Indemnity and additional insurance provisions in commercial construction contracts may no longer be an “arm’s-length” negotiation in California. Dramatic changes are proposed in sb 474 (2011). We most recently saw this type of legislative intrusion directing contract language in the residential construction context with the significant modifications of Civil Code section 2728 a few years ago. The current proposed legislation likewise dramatically changes the traditional model of commercial construction contracts and risk-shifting amongst the parties for California projects, and it applies broadly to all commercial construction contracts, including public contracts.

The language of the present text of sb 474 would – effective for any contract executed on or after 1-1-2012 – bar the usual risk allocation in the indemnity provisions and requirements for additional insured endorsements in developer to general contractor/lower tiers, and from the general contractor to any lower-tier subcontractor/vendor. It is significant to note that the new language would eliminate the application of section 2782.5 (developer and general contractor negotiations on risk allocation) after 1-1-2012 through proposed section 2782(2). While the prohibition would not apply to “amendments” to contracts existing prior to 1-1-2012, it would apply to virtually all commercial construction contracts after that date with few exceptions, including all “design construction, alteration, renovation, repair or maintenance” arising out of a wide variety of construction activities. These activities encompass work in the green and alternative energy realms as well, where risk allocation is sensitive due to the inherent emerging nature of the technology involved in the project. Under the proposed statute, however, any provision between the parties written in conflict with the law would be void as against public policy and unenforceable.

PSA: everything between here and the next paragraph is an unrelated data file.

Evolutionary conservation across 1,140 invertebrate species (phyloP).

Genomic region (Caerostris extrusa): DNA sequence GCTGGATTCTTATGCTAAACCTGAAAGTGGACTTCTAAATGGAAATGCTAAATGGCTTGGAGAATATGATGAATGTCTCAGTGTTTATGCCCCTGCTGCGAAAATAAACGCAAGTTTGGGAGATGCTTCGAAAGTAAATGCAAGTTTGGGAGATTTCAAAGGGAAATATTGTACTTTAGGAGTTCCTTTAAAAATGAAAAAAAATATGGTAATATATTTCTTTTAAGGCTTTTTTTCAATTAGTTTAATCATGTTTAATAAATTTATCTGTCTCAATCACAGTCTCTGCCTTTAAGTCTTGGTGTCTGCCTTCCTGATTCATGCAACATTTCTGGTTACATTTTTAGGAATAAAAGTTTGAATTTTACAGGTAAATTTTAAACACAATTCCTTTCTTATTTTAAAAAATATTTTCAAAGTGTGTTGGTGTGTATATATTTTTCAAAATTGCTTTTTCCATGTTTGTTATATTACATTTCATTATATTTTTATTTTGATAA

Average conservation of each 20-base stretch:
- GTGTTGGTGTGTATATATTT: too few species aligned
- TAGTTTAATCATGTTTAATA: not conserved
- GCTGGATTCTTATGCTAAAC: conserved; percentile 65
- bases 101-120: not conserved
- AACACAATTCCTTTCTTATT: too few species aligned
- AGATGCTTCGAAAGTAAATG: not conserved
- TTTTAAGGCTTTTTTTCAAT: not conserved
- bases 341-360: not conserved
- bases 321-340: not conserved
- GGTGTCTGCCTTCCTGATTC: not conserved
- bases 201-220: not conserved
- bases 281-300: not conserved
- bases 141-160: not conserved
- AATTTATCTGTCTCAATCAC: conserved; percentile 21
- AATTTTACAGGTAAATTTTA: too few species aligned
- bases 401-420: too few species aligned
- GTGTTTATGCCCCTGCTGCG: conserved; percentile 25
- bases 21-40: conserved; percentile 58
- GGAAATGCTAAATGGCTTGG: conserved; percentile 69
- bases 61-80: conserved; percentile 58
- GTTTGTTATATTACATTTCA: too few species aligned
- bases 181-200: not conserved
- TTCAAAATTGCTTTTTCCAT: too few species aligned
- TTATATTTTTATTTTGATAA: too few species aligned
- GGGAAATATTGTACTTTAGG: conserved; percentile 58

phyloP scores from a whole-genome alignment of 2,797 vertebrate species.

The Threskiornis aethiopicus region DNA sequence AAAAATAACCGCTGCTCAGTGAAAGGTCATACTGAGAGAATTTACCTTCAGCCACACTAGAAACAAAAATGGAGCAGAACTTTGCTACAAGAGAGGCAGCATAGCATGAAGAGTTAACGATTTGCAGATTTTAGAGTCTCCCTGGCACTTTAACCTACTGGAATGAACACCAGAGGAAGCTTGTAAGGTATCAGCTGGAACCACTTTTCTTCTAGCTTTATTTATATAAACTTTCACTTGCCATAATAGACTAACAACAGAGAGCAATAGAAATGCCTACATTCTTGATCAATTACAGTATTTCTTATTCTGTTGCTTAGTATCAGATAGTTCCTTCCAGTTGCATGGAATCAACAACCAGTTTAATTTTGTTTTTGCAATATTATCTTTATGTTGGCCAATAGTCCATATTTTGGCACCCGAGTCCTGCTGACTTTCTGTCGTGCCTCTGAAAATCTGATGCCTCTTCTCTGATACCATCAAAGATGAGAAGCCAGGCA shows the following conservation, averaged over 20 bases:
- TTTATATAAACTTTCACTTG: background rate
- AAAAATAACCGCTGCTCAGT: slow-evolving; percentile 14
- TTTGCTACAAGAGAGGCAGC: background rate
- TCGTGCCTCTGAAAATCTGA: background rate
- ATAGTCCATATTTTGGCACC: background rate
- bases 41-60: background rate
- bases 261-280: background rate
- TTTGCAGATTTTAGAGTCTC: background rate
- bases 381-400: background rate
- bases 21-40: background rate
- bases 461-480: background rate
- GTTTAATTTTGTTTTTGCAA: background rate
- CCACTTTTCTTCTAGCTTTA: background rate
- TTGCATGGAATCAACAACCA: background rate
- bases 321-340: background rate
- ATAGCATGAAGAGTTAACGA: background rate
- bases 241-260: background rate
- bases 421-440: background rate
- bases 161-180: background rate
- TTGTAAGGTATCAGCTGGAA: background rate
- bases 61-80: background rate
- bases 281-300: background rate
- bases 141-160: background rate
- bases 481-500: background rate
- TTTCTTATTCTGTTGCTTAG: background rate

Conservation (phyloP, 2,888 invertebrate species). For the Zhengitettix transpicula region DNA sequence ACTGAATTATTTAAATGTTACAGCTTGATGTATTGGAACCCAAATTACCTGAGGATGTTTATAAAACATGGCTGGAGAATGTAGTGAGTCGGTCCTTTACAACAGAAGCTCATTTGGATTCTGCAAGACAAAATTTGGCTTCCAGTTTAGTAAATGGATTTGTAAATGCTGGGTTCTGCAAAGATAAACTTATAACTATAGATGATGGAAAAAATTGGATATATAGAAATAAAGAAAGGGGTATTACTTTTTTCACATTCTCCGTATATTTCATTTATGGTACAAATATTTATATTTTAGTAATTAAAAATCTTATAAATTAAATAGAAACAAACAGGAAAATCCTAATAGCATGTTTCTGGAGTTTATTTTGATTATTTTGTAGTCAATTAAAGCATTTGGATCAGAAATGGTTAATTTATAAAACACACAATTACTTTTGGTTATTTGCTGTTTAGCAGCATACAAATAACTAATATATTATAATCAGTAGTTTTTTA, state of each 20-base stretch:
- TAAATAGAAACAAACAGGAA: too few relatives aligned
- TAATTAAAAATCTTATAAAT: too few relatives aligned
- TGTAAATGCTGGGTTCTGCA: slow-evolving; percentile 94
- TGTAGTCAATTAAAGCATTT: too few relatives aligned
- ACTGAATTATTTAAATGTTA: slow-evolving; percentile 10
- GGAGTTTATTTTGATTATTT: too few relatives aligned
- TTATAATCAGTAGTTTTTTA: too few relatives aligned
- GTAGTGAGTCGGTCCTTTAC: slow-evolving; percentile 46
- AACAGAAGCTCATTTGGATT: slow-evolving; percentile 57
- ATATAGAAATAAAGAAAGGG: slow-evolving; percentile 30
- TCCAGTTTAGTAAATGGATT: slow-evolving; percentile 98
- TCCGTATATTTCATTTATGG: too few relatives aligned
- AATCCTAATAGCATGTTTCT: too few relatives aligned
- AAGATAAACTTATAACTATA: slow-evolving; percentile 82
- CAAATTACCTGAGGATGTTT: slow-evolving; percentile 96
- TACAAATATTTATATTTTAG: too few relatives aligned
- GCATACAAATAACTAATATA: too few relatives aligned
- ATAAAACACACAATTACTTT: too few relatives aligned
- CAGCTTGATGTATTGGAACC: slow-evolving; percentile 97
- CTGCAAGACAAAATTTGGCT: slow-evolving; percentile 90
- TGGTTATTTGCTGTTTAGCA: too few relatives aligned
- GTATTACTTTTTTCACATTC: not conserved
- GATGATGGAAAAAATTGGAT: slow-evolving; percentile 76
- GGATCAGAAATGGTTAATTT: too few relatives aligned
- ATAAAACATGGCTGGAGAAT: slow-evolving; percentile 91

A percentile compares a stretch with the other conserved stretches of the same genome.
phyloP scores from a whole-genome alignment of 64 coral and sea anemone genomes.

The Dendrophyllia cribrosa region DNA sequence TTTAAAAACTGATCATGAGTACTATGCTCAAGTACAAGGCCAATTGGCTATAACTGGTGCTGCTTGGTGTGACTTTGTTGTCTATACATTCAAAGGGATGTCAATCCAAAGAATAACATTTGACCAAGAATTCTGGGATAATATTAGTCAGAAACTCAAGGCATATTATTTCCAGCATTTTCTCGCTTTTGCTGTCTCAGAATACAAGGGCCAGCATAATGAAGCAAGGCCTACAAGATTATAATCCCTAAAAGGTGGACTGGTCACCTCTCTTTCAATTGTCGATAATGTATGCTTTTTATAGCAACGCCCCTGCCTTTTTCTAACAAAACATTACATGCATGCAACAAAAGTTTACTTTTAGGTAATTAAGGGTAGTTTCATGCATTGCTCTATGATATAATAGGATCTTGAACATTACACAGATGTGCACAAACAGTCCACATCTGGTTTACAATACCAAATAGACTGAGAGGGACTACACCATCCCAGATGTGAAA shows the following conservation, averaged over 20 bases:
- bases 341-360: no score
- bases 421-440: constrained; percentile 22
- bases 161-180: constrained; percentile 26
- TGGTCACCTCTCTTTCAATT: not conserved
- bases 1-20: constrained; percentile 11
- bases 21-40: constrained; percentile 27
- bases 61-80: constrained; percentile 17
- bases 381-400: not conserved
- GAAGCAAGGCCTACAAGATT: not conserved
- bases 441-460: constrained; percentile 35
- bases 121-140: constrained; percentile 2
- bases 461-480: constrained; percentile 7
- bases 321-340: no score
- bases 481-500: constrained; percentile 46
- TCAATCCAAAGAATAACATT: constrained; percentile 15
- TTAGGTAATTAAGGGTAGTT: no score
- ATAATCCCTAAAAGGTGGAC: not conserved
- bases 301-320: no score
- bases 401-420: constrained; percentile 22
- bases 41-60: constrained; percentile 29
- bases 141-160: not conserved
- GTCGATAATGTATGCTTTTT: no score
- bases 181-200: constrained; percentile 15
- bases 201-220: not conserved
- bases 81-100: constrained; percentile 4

In substance: no blanket indemnity provisions allocating the risk (historically called a Type I provision in California) would be valid. Only provisions that narrow the indemnity/contribution to the harm caused by the fault of the indemnifying party would be permitted. Importantly, the proposed statute would also prohibit the common requirement of AIE coverage in favor of the developer/general contractor to the extent such requirements seek coverage for the scope of the prohibited indemnity.

Furthermore, if the property on which the construction is performed is in California, this law would apply regardless of any choice-of-law provision or place of execution of the contract.

The proposed language impacts developers and general contractors in very practical ways. Naturally, all contracts and subcontracts, as well as all insurance provisions, will have to be modified if this legislation passes. Insurance policy requirements, scope of coverage and risk management considerations will have to be re-evaluated in light of the elimination of historic requirements. Once a claim is made, however, the real result will be that the developer/general contractor will bear the full burden of responding to and defending the claims when they arise. No longer will a simple tender under a Type I be effective to bring everyone closer to the table for an early resolution. And there will be no tenders to all AIE insurers requesting a full defense and indemnity under their policies with an expectation of a cooperative defense. Instead, we should expect that the developer/general contractors and their insurers will be primary and first have to front the defense expenses for any claims and suits until it is – if it is – proven that the actual fault or violation was caused by the indemnifying party. Typically, this means that there will be rare recovery through early resolution without much litigation firsthand. The apparent goal of this litigation is to finger-point and shift the blame to other parties to avoid indemnification and contribution to the requesting party, along with the fee reimbursement obligations. Even then the catch-22 may be what recovery will or can be had on the cross-claims that seek indemnity and contribution without a final factual finding of the indemnitor’s liability, which naturally leads to more litigation (the costs of which “chase” may not be recoverable without adequate contract language). While claims of “fairness” abound in the promotion of the proposed text, we know from experience that this type of language generates litigation and an existing problem is made worse. These problems will be exponential if there are burning limits policies on the projects as well as limited insurance resources.